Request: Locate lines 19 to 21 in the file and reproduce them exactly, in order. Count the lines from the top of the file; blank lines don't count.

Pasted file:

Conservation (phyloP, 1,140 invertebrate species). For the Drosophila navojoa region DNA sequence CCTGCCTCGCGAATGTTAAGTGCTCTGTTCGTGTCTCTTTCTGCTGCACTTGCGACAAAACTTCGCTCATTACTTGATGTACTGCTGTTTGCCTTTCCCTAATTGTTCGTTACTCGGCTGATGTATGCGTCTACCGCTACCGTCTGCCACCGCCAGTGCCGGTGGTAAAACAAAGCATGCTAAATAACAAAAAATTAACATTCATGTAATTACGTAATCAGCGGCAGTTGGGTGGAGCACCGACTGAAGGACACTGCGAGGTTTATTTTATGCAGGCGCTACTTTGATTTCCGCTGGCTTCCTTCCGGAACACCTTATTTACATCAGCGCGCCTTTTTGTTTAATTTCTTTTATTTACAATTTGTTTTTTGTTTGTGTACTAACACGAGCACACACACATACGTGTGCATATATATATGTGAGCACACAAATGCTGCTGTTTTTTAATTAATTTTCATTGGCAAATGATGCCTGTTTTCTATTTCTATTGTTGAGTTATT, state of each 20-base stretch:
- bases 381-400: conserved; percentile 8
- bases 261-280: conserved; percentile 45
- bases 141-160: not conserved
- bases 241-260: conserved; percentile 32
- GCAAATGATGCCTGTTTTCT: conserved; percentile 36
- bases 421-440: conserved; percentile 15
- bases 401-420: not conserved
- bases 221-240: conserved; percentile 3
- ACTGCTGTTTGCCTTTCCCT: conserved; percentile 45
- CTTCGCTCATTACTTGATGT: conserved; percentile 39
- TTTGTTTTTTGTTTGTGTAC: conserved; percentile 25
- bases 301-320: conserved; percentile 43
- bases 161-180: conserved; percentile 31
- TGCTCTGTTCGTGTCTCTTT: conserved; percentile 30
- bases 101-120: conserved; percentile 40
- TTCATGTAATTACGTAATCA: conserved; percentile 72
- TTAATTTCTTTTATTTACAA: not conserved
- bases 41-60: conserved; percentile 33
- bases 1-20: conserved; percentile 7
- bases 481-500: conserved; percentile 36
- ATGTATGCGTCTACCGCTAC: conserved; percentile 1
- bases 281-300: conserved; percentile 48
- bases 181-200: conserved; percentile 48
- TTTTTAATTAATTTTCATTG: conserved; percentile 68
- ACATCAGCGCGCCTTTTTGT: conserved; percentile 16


- bases 41-60: conserved; percentile 33
- bases 1-20: conserved; percentile 7
- bases 481-500: conserved; percentile 36